Apple juice, banana juice, cherry juice, we’ve finally made our way down the alphabet to the “G” juice. That’s right- Ginger Juice. You might be sticking your nose up in disgust, or maybe you are one of those people who love the taste and especially, the fresh and flowery scent of ginger. It is very similar to turmeric, cardamom, and galangal as it belongs to the Zingiberaceae family. But did you know that ginger has some great health benefits too? Ginger is also known as Zingiber officinale. Ginger originated from China and contains Gingerol, a substance with powerful medicinal properties. In fact, there is evidence of use in history over 5000 years ago when the Indians and Chinese used it for a variety of illnesses as it was considered a universal medicine.
Ginger is most well-known for its ability to help with the treatment of nausea and indigestion. In particular, for motion sickness, predominantly sea sickness. Although the present literature is inconsistent with its results on the effectiveness of ginger in aiding nausea, many of studies have found a positive correlation. In one research, the spice was shown to be more effective in reducing nausea than Dramamine, a prescription typically used to treat motion sickness. Giving sailors 1 gram of ginger lessened the severity of seasickness, according to another study.
It also appears that ginger is able to help fight the symptoms of the flu and common cold. Just like I mentioned above, the literature is often conflicting, but some studies have shown that having ginger can help relieve some of those dreadful cold and flu symptoms. One study found that ginger helps prevent or soothe a sore throat, reduce congestion, reduce inflammation and prevent colds. How you might ask? Well Ginger has powerful antimicrobial properties. Ginger had a stronger antibacterial impact than drugs against Staphylococcus aureus and Streptococcus pyogenes, according to a 2011 laboratory research. Streptococcal pharyngitis, often known as strep throat, is caused by the bacteria Streptococcus pyogenes.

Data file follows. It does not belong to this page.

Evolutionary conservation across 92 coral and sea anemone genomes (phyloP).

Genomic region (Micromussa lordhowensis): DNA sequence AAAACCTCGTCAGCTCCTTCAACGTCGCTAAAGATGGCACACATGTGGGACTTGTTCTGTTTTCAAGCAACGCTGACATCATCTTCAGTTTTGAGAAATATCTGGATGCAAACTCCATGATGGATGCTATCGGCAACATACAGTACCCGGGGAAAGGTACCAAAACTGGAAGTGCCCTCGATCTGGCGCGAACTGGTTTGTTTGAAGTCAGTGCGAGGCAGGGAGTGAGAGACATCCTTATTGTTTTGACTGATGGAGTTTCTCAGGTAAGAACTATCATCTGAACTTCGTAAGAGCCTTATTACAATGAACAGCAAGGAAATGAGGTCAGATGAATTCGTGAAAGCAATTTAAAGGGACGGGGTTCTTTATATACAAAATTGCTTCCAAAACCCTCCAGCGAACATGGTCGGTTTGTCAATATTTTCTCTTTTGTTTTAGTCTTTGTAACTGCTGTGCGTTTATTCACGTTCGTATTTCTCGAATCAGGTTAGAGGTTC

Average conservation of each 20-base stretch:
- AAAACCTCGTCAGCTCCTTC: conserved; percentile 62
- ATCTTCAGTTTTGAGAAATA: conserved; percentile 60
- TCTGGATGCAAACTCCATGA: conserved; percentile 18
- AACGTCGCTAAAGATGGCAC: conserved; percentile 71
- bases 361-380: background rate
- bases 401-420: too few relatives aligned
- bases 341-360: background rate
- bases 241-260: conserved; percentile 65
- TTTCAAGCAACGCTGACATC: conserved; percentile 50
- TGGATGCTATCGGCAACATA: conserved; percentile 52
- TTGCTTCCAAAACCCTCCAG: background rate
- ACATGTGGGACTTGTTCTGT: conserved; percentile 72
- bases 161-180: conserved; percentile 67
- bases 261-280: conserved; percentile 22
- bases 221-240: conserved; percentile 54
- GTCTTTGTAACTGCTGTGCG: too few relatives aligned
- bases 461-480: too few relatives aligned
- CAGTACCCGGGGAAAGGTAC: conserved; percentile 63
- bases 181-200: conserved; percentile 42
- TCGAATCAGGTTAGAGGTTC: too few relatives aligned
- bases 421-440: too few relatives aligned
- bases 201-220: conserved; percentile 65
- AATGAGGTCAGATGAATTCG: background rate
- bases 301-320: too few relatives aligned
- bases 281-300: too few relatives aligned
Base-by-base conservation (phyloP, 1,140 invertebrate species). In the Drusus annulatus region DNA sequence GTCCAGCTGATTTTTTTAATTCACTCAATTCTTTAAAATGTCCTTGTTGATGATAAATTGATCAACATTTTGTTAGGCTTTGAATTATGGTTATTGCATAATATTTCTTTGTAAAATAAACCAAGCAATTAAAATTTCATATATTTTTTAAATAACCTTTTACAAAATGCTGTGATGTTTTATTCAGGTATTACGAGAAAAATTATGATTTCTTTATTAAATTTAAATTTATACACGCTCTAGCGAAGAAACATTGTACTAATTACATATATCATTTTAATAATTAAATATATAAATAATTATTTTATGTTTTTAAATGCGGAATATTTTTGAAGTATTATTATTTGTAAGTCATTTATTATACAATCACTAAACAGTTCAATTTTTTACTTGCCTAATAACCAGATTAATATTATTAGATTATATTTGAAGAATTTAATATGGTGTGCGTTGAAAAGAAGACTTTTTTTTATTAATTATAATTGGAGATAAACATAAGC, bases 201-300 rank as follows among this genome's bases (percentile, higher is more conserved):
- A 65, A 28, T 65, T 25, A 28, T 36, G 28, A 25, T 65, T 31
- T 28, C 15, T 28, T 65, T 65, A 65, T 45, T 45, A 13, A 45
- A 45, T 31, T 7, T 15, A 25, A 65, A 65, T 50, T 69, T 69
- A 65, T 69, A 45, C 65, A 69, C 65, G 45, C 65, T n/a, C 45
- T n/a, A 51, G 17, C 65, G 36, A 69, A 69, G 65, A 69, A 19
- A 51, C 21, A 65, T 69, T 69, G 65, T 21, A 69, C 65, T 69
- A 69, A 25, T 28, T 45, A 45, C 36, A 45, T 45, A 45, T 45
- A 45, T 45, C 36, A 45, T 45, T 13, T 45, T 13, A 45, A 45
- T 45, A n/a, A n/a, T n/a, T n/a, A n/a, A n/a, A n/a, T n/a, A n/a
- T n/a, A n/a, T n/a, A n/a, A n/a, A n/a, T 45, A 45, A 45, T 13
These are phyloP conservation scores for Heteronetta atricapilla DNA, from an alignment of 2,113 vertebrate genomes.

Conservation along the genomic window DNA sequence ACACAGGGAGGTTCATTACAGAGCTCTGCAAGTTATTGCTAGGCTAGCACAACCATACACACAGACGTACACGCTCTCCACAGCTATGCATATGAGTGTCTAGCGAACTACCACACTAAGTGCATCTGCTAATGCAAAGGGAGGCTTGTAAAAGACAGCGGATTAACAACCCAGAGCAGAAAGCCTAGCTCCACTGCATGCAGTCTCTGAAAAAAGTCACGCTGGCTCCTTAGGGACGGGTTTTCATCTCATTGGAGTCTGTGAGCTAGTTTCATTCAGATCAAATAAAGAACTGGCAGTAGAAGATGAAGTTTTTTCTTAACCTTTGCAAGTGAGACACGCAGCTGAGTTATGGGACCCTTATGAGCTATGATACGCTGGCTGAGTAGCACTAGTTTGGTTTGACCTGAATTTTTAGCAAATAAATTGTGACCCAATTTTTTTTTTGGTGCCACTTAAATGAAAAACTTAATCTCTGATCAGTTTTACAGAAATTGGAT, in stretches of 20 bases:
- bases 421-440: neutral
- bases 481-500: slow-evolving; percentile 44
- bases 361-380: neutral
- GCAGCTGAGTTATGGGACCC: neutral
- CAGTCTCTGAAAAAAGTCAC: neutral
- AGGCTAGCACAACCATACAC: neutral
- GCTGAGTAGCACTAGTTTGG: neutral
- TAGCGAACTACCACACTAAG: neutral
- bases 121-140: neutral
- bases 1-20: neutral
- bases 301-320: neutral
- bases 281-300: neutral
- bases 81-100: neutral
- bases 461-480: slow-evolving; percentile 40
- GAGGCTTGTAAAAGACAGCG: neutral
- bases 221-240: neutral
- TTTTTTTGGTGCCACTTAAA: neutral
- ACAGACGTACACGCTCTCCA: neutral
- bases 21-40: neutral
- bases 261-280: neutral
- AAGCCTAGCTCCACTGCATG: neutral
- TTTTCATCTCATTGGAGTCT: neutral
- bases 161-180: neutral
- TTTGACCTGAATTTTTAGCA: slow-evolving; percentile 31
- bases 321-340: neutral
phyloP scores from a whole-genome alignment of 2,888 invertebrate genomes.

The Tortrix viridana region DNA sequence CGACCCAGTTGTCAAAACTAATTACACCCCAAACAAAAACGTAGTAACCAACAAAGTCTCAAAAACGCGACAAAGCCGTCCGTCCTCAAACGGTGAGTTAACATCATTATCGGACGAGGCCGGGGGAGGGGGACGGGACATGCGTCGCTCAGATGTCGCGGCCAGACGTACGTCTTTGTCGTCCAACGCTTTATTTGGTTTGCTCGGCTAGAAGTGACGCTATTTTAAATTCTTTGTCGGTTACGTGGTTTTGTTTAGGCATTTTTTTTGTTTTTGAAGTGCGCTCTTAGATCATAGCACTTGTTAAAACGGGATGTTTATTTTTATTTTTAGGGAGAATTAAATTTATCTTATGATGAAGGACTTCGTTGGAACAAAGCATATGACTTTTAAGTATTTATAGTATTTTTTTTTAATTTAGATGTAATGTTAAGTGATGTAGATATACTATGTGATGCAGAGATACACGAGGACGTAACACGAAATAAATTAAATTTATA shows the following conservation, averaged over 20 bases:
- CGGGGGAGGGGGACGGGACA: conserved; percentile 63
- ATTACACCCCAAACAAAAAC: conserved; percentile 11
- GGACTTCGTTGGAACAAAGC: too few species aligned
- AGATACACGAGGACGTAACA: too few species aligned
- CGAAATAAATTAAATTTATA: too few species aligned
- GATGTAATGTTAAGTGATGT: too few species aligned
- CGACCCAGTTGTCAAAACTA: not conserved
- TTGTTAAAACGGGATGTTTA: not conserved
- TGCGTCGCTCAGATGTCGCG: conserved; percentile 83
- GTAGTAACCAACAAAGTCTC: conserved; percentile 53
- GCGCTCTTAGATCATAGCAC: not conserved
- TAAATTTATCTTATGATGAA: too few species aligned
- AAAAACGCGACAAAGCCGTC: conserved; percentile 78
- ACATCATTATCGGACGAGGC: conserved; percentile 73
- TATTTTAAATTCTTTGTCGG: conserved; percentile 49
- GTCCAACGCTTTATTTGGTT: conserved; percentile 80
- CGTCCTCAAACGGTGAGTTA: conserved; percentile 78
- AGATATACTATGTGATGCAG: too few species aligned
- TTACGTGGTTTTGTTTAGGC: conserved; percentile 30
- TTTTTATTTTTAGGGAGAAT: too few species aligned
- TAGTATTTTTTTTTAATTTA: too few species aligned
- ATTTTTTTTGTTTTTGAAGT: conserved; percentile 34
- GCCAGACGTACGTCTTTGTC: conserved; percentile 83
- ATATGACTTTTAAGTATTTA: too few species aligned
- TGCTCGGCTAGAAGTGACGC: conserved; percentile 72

But do we want fresh or dried ginger? Fresh ginger has been shown to help fight respiratory illnesses. Fresh ginger demonstrated antiviral benefits in respiratory illness models in a 2013 laboratory investigation. Ginger seems to block a virus from reproducing. However, this study demonstrated that the use of dried ginger had no impact.
Not only does ginger have properties to help when you are sick, but also for any exercise-induced muscle pain. Ginger's anti-inflammatory properties can help to relieve muscular discomfort after strenuous exercise. Several in vitro and animal studies revealed ginger extract to be more powerful than the anti-inflammatory chemicals present in aspirin when the efficacy of ginger as a therapy for inflammation and pain was investigated.
Sounds like “G” Juice is the “good” juice!